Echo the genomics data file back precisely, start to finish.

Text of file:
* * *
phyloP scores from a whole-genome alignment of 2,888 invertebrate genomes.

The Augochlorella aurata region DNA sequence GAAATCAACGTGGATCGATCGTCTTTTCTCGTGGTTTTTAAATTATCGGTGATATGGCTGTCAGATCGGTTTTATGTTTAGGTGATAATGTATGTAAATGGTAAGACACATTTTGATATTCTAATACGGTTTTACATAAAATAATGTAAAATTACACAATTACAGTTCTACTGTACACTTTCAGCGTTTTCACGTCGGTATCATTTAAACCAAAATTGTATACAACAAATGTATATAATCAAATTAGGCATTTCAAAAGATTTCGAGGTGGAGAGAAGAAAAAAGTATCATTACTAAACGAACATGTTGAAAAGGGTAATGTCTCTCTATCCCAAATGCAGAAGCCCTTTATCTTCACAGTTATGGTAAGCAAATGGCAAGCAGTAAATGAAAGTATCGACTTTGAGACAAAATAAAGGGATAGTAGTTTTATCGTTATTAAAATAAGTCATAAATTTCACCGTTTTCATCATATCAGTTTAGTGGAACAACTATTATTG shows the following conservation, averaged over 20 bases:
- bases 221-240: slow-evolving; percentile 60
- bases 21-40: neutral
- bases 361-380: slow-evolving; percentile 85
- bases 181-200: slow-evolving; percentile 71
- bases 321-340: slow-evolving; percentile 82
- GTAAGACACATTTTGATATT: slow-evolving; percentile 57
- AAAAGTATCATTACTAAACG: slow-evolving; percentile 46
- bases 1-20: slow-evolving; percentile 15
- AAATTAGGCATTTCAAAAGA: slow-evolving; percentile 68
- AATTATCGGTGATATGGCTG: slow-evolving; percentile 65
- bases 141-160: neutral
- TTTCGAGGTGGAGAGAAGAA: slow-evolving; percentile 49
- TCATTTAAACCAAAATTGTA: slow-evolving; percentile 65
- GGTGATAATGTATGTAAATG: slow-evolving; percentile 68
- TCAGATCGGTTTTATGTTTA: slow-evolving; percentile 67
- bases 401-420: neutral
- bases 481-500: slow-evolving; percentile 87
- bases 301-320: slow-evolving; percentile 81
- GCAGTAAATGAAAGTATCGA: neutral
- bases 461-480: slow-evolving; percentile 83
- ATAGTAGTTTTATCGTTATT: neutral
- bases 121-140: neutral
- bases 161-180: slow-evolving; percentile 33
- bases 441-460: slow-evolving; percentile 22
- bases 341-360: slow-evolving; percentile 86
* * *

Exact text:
phyloP scores from a whole-genome alignment of 2,888 invertebrate genomes.

The Augochlorella aurata region DNA sequence GAAATCAACGTGGATCGATCGTCTTTTCTCGTGGTTTTTAAATTATCGGTGATATGGCTGTCAGATCGGTTTTATGTTTAGGTGATAATGTATGTAAATGGTAAGACACATTTTGATATTCTAATACGGTTTTACATAAAATAATGTAAAATTACACAATTACAGTTCTACTGTACACTTTCAGCGTTTTCACGTCGGTATCATTTAAACCAAAATTGTATACAACAAATGTATATAATCAAATTAGGCATTTCAAAAGATTTCGAGGTGGAGAGAAGAAAAAAGTATCATTACTAAACGAACATGTTGAAAAGGGTAATGTCTCTCTATCCCAAATGCAGAAGCCCTTTATCTTCACAGTTATGGTAAGCAAATGGCAAGCAGTAAATGAAAGTATCGACTTTGAGACAAAATAAAGGGATAGTAGTTTTATCGTTATTAAAATAAGTCATAAATTTCACCGTTTTCATCATATCAGTTTAGTGGAACAACTATTATTG shows the following conservation, averaged over 20 bases:
- bases 221-240: slow-evolving; percentile 60
- bases 21-40: neutral
- bases 361-380: slow-evolving; percentile 85
- bases 181-200: slow-evolving; percentile 71
- bases 321-340: slow-evolving; percentile 82
- GTAAGACACATTTTGATATT: slow-evolving; percentile 57
- AAAAGTATCATTACTAAACG: slow-evolving; percentile 46
- bases 1-20: slow-evolving; percentile 15
- AAATTAGGCATTTCAAAAGA: slow-evolving; percentile 68
- AATTATCGGTGATATGGCTG: slow-evolving; percentile 65
- bases 141-160: neutral
- TTTCGAGGTGGAGAGAAGAA: slow-evolving; percentile 49
- TCATTTAAACCAAAATTGTA: slow-evolving; percentile 65
- GGTGATAATGTATGTAAATG: slow-evolving; percentile 68
- TCAGATCGGTTTTATGTTTA: slow-evolving; percentile 67
- bases 401-420: neutral
- bases 481-500: slow-evolving; percentile 87
- bases 301-320: slow-evolving; percentile 81
- GCAGTAAATGAAAGTATCGA: neutral
- bases 461-480: slow-evolving; percentile 83
- ATAGTAGTTTTATCGTTATT: neutral
- bases 121-140: neutral
- bases 161-180: slow-evolving; percentile 33
- bases 441-460: slow-evolving; percentile 22
- bases 341-360: slow-evolving; percentile 86